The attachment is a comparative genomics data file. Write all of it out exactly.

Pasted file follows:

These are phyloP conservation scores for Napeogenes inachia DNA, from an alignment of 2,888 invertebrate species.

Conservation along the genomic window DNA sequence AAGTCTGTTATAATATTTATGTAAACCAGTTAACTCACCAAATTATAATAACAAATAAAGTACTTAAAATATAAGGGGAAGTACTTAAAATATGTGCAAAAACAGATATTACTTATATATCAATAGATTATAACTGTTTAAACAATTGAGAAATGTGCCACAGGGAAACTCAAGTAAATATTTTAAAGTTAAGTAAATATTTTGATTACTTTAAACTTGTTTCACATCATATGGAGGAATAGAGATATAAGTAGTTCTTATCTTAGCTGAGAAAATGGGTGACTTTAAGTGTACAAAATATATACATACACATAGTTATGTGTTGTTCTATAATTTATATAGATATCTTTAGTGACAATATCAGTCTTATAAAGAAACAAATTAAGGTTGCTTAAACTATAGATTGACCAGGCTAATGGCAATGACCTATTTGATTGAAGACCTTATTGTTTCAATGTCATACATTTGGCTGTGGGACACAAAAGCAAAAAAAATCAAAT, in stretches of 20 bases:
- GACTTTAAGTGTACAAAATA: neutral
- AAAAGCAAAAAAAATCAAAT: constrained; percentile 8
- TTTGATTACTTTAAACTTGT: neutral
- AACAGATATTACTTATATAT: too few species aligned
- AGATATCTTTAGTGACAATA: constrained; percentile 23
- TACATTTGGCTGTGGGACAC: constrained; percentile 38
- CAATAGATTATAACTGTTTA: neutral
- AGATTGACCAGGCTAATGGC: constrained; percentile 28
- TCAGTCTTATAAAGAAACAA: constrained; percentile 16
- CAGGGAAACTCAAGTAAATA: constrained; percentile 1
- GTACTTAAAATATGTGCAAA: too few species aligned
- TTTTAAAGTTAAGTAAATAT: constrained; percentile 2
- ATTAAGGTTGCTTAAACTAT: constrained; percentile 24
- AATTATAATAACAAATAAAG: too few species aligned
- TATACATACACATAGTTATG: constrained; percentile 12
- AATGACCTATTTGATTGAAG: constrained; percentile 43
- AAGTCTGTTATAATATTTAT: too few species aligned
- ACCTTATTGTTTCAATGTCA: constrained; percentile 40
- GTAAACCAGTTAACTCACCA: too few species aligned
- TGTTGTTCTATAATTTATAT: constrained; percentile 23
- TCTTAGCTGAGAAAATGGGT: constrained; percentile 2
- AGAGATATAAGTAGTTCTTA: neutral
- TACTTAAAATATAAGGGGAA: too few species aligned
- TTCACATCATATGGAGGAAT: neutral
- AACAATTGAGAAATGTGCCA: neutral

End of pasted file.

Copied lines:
These are phyloP conservation scores for Napeogenes inachia DNA, from an alignment of 2,888 invertebrate species.

Conservation along the genomic window DNA sequence AAGTCTGTTATAATATTTATGTAAACCAGTTAACTCACCAAATTATAATAACAAATAAAGTACTTAAAATATAAGGGGAAGTACTTAAAATATGTGCAAAAACAGATATTACTTATATATCAATAGATTATAACTGTTTAAACAATTGAGAAATGTGCCACAGGGAAACTCAAGTAAATATTTTAAAGTTAAGTAAATATTTTGATTACTTTAAACTTGTTTCACATCATATGGAGGAATAGAGATATAAGTAGTTCTTATCTTAGCTGAGAAAATGGGTGACTTTAAGTGTACAAAATATATACATACACATAGTTATGTGTTGTTCTATAATTTATATAGATATCTTTAGTGACAATATCAGTCTTATAAAGAAACAAATTAAGGTTGCTTAAACTATAGATTGACCAGGCTAATGGCAATGACCTATTTGATTGAAGACCTTATTGTTTCAATGTCATACATTTGGCTGTGGGACACAAAAGCAAAAAAAATCAAAT, in stretches of 20 bases:
- GACTTTAAGTGTACAAAATA: neutral
- AAAAGCAAAAAAAATCAAAT: constrained; percentile 8
- TTTGATTACTTTAAACTTGT: neutral
- AACAGATATTACTTATATAT: too few species aligned
- AGATATCTTTAGTGACAATA: constrained; percentile 23
- TACATTTGGCTGTGGGACAC: constrained; percentile 38
- CAATAGATTATAACTGTTTA: neutral
- AGATTGACCAGGCTAATGGC: constrained; percentile 28
- TCAGTCTTATAAAGAAACAA: constrained; percentile 16
- CAGGGAAACTCAAGTAAATA: constrained; percentile 1
- GTACTTAAAATATGTGCAAA: too few species aligned
- TTTTAAAGTTAAGTAAATAT: constrained; percentile 2
- ATTAAGGTTGCTTAAACTAT: constrained; percentile 24
- AATTATAATAACAAATAAAG: too few species aligned
- TATACATACACATAGTTATG: constrained; percentile 12
- AATGACCTATTTGATTGAAG: constrained; percentile 43
- AAGTCTGTTATAATATTTAT: too few species aligned
- ACCTTATTGTTTCAATGTCA: constrained; percentile 40
- GTAAACCAGTTAACTCACCA: too few species aligned
- TGTTGTTCTATAATTTATAT: constrained; percentile 23
- TCTTAGCTGAGAAAATGGGT: constrained; percentile 2
- AGAGATATAAGTAGTTCTTA: neutral
- TACTTAAAATATAAGGGGAA: too few species aligned
- TTCACATCATATGGAGGAAT: neutral
- AACAATTGAGAAATGTGCCA: neutral